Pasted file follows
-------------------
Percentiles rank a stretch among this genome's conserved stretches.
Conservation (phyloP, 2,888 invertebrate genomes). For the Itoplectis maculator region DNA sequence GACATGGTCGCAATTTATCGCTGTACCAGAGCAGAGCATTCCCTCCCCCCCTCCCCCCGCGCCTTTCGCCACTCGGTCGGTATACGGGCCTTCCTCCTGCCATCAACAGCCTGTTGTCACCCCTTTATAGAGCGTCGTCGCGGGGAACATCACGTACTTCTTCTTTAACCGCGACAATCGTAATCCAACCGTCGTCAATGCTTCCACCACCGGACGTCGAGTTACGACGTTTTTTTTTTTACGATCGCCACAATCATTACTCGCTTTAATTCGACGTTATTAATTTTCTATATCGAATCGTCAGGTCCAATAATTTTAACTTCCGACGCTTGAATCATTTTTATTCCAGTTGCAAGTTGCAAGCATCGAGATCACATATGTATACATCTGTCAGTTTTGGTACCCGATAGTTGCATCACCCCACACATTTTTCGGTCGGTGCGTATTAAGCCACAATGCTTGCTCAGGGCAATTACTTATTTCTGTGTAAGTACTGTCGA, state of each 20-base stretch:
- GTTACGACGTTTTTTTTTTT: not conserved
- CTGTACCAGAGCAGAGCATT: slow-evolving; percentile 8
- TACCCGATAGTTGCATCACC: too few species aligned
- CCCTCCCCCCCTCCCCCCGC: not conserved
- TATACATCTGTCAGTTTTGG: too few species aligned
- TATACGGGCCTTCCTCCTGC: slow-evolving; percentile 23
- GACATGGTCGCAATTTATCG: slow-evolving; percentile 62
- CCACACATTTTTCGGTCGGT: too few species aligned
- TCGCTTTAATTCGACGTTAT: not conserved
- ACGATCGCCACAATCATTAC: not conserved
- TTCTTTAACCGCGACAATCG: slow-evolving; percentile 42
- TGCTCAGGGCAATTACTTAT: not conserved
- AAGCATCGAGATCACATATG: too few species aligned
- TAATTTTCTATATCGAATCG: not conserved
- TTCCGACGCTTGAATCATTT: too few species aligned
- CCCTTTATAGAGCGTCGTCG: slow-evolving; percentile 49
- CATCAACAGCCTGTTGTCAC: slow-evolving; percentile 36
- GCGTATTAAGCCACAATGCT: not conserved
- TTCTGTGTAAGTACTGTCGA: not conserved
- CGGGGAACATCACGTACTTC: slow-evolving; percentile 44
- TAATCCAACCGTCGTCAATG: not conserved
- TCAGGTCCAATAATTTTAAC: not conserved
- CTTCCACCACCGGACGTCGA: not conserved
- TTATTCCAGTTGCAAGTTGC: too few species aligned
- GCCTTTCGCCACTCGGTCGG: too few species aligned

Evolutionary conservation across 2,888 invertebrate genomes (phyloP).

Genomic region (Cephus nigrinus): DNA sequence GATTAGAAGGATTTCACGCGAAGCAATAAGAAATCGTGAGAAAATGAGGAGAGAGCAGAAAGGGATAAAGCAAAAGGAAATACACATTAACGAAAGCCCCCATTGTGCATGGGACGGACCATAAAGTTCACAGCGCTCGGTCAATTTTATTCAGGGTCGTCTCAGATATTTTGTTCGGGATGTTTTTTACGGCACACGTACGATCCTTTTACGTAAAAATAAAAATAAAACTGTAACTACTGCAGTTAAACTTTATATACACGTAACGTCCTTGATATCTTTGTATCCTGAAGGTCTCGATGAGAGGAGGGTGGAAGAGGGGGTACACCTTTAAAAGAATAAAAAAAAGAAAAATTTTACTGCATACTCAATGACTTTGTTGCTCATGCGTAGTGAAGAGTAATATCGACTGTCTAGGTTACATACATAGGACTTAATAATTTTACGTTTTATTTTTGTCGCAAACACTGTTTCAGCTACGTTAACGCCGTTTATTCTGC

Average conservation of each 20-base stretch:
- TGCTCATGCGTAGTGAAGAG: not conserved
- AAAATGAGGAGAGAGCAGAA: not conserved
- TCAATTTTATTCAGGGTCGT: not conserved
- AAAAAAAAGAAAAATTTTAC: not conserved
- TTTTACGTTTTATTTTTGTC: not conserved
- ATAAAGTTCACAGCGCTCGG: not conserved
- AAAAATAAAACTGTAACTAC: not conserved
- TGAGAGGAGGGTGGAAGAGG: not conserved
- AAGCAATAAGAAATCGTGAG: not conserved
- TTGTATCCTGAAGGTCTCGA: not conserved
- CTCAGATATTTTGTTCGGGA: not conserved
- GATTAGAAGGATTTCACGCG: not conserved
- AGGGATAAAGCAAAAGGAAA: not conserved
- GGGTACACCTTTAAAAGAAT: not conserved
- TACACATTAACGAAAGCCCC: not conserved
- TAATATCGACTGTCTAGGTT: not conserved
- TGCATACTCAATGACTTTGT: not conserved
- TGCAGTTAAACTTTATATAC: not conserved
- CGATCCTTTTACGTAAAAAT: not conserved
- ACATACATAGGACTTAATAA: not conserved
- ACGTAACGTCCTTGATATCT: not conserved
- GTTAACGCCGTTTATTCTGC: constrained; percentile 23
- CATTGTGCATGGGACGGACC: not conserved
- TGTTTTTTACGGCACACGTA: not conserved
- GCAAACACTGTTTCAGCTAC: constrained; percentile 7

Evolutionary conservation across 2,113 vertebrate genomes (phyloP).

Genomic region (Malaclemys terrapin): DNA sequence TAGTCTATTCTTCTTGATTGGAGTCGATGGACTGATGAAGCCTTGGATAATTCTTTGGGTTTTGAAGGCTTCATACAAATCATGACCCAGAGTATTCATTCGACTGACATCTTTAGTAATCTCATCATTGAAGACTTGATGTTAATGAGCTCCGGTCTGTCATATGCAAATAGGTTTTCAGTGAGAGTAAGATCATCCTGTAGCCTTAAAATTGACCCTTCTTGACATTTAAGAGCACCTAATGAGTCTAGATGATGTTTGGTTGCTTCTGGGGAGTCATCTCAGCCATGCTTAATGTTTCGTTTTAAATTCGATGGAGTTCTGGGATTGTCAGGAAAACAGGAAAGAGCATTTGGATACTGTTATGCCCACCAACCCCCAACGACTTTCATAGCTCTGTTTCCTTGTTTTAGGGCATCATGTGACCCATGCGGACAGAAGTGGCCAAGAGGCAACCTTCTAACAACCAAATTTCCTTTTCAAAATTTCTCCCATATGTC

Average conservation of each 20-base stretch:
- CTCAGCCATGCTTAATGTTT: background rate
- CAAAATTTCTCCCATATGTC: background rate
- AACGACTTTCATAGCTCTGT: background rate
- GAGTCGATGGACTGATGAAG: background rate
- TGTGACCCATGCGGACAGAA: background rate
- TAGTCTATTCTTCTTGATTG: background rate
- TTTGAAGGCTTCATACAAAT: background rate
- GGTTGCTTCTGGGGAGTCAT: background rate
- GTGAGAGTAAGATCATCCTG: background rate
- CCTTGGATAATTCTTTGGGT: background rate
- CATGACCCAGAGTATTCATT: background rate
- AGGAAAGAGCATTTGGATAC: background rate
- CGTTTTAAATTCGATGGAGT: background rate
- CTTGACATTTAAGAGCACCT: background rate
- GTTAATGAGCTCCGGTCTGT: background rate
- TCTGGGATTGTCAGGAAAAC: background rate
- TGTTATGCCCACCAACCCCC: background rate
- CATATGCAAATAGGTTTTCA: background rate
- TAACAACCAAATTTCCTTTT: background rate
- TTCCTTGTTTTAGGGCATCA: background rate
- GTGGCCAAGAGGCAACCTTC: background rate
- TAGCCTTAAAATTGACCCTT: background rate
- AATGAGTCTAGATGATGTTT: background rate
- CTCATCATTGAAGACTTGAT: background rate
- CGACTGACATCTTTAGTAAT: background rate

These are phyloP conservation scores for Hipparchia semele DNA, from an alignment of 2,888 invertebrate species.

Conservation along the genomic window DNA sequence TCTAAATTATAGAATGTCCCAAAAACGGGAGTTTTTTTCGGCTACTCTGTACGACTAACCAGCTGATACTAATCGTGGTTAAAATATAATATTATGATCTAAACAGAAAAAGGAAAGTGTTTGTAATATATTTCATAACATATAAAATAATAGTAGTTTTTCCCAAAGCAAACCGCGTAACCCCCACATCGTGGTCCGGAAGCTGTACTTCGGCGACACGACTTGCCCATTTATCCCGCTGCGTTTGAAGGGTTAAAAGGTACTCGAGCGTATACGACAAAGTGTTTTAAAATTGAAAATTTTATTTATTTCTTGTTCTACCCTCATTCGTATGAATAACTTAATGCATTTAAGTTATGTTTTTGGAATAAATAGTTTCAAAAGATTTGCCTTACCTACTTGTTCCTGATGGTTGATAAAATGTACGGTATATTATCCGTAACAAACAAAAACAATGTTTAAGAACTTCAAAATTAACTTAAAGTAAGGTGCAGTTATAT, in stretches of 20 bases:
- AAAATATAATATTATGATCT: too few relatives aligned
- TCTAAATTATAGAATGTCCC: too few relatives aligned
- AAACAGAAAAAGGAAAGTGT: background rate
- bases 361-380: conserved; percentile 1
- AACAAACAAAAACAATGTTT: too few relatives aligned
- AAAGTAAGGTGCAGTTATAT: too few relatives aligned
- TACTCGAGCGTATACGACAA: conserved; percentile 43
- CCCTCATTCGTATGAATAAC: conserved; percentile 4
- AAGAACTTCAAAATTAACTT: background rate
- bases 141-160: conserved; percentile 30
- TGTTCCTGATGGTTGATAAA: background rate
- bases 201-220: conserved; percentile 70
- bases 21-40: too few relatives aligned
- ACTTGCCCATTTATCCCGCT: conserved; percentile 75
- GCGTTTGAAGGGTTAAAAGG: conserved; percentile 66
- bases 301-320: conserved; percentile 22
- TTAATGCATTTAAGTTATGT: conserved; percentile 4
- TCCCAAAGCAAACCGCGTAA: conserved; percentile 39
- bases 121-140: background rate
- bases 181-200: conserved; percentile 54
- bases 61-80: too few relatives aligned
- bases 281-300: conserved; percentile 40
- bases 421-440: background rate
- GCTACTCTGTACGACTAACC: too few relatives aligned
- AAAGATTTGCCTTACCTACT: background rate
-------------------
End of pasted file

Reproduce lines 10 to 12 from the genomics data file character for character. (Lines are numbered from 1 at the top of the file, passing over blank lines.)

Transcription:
- CCACACATTTTTCGGTCGGT: too few species aligned
- TCGCTTTAATTCGACGTTAT: not conserved
- ACGATCGCCACAATCATTAC: not conserved